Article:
The Review of Safeguarding Practice in the Archdiocese of Cashel and Emly has given a ringing endorsement to the measures taken by Archbishop Dermot Clifford who has been praised for his leadership and for his giving of support to victims.
The comprehensive report which was published this week, was undertaken by the National Board for Safeguarding Children in the Catholic Church of Ireland to confirm that current safeguarding practice complies with the standards set down.
The report contains the findings of the review and is based upon the case material made available by Archbishop Clifford and his safeguarding team, along with interviews with selected key personnel who contribute to safeguarding within the archdiocese. The NBSCCCI states in the report that it believes that all relevant documentation for these cases was passed to the reviewers and Archbishop Clifford confirms this. Indeed, the review was undertaken at the request of Archbishop Clifford. On-site fieldwork took place on May 20/21st and consisted of a series of interviews with diocesan personnel and external safeguarding agenices and a full case file review of all allegations against living and deceased priests.
The initial two day fieldwork was then supplemented with a review of all written policies, procedures, guidance documents and statistical information contained in the Archdiocese. The report published is the product of a critique of all the information obtained.
The review process uses seven standards set out in documentation as an assessment framework. It highlights the findings by the fieldworkers under each standard and draws conclusions regarding the effectiveness of policies and practices in the Archdiocese to prevent abuse, as well as the ability of the relevant personnel to assess and manage risk to children. Where appropriate, recommendations for improvements were made - a total of seven recommendations in total. ( See below)
In terms of a written policy on keeping children safe ( Standard 1) the reviewers noted that all allegations are now promptly referred to the civil authorities, usually within three days of receipt by the Archdiocese. And, it notes the considerable communiciation between the designated person, Gardai and the HSE. However, one area where the written guidelines need to be more explicit relates to safety plans. There are safety plans in place in files, but an absence of guidance on these within the policy document.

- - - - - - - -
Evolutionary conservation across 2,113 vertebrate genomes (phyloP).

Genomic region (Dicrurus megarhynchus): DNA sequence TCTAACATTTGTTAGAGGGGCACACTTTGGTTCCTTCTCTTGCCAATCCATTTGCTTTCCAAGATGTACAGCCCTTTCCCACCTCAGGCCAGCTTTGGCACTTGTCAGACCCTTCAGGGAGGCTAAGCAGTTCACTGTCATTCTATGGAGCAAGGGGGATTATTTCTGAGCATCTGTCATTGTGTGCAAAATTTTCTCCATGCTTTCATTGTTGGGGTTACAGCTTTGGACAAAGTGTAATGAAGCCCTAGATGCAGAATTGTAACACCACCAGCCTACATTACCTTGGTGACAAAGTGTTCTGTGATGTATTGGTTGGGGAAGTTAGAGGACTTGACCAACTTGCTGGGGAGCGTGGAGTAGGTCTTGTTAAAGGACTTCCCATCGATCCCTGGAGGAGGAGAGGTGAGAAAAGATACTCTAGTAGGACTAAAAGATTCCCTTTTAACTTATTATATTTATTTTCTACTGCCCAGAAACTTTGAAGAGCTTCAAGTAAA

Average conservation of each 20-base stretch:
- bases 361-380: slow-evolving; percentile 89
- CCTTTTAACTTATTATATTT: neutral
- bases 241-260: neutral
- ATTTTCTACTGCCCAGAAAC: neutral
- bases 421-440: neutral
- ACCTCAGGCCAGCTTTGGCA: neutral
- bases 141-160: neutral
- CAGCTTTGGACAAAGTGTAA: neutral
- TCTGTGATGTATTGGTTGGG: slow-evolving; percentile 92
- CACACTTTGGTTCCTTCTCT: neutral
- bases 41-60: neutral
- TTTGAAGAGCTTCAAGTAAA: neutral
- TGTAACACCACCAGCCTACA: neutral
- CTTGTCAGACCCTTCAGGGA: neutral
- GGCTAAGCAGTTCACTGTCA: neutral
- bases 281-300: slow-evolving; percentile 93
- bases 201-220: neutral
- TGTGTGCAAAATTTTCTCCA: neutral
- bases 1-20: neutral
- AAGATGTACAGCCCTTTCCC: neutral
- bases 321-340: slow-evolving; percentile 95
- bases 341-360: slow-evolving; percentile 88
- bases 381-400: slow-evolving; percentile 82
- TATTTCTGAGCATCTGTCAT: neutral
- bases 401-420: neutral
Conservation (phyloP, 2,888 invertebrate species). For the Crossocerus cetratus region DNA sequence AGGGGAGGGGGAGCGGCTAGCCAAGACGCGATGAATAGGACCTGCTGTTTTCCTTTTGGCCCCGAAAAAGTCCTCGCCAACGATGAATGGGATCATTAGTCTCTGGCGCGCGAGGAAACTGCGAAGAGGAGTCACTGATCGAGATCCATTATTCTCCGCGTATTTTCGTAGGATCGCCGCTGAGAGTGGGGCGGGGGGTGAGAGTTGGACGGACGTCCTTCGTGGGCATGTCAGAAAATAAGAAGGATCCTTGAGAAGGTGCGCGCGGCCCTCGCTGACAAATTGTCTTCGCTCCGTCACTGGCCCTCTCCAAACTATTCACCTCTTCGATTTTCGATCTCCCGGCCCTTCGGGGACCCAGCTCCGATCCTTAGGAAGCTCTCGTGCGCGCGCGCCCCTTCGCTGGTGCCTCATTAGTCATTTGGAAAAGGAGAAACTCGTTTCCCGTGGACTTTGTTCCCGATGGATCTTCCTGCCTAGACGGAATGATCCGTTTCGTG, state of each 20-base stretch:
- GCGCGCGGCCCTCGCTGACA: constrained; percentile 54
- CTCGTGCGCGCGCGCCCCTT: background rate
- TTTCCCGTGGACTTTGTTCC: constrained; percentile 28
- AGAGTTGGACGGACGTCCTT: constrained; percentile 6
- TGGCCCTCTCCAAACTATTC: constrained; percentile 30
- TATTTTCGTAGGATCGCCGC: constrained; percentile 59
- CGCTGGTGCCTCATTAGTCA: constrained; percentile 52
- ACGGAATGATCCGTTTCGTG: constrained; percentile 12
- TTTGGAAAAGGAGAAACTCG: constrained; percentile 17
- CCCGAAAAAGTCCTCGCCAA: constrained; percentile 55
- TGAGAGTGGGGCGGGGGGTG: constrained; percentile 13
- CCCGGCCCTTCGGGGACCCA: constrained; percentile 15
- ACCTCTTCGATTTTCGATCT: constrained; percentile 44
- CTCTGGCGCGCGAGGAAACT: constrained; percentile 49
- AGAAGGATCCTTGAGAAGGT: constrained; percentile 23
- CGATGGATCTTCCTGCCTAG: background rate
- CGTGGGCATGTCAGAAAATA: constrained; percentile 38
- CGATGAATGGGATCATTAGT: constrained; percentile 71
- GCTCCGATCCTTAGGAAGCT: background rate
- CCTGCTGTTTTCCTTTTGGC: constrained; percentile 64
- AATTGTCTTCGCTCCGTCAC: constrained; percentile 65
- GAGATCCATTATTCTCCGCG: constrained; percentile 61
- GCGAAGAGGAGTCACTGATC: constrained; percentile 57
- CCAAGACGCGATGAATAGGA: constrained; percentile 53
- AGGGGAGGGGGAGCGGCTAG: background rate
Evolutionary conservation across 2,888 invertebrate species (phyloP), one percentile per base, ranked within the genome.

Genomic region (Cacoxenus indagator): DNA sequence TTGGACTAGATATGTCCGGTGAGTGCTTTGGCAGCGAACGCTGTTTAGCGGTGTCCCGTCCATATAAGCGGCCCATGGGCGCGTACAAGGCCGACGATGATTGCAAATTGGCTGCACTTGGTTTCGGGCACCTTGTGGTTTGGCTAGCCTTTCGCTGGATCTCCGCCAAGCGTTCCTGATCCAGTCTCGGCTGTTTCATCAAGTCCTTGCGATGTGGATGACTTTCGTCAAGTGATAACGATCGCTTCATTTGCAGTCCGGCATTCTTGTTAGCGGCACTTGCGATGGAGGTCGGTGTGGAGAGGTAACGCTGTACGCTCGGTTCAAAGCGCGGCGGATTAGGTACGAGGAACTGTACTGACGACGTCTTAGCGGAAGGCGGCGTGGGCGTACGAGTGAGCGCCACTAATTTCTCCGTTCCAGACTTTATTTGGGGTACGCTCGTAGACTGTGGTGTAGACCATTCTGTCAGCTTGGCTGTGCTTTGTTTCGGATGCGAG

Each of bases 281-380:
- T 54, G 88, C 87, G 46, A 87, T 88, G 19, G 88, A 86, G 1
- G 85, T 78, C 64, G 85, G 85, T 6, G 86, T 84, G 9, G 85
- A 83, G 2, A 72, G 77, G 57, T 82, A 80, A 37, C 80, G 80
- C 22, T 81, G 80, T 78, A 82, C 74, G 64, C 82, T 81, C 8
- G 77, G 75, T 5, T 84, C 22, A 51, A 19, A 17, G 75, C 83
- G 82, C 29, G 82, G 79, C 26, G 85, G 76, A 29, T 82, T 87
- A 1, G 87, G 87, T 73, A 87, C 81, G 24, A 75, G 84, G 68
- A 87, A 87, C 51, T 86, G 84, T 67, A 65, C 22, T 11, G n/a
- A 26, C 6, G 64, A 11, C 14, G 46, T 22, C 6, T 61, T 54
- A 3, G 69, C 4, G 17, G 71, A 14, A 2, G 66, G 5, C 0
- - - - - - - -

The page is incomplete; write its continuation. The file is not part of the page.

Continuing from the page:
Under management of allegations ( Standard 2) the Archdiocese was fully compliant.
Some interesting figures under this heading:
13 - the number of diocesan priests against whom allegations have been made since 1975.
19 - the number of allegations made and reported to An Garda Siochana.
16 - The number reported to the HSE and Health Board.
7 -the number of priests, still members of the Archdiocese, against whom an allegation was made and who were living at the time of the review.
6 - number of priests against whom an allegation was made and who are deceased.
5 - number of priests against whom an allegation was made and are still in ministry.
2 - number of priests against whom an allegation was made and who are out of ministry, but still members of the Archdiocese.
0 -number priests against whom an allegation has been made and are retired.
0- number of priests who have been convicted of committing an offence or offences against a child or young person.
0- number of priests against whom an allegation was made and who have left the priesthood/Archdiocese.
Under this section the review makes four recommendations and is critical of the pace of response from the Congregation for the Doctrine of the Faith in the Vatican to the Archbishop, accounting for delays in the processing of cases canonically.
Preventing harm to children (Standard 3) was fully met under all criteria and one recommendation made. The review commends the work of the safeguarding committee and states that the Archbishop is fortunate to have such high calibre and enthusiastic people involved.
Training and education (Standard 4) and communicating the Church’s safeguarding message ( Standard 5) were full compliant as was implementing and monitoring standards (Standard 7)
However, access and advice to support (Standard 6) needed attention according to reviewers and a recommendation was made.
See below to a full rundown on the seven recommendations made in the review.